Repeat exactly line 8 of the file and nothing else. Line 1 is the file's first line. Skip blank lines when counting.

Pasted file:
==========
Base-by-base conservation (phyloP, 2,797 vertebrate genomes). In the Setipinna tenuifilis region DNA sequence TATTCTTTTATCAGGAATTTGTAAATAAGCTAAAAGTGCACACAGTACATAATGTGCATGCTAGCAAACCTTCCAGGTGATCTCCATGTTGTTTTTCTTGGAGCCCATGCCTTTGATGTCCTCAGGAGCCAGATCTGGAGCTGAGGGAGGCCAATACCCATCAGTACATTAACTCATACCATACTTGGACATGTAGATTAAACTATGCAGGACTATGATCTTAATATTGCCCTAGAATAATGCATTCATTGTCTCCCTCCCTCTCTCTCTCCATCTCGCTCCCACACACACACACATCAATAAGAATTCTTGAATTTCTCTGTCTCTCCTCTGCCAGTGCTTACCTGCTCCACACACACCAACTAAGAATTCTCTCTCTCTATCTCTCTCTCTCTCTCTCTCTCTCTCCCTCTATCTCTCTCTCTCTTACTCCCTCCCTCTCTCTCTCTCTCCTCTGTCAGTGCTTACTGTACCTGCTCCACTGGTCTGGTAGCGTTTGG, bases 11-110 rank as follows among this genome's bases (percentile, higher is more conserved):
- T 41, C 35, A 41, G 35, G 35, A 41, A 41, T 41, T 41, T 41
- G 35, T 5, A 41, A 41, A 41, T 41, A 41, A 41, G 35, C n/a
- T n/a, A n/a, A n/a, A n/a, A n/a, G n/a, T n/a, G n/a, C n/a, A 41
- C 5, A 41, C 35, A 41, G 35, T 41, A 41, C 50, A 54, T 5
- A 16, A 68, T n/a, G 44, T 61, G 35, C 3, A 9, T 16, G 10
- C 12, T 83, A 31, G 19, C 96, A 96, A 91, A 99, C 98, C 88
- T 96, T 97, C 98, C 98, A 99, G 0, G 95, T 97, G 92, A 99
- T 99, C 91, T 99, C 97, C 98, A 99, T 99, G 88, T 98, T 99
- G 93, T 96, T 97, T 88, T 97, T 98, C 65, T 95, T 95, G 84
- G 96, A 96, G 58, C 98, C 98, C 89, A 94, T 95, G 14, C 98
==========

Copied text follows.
- T 96, T 97, C 98, C 98, A 99, G 0, G 95, T 97, G 92, A 99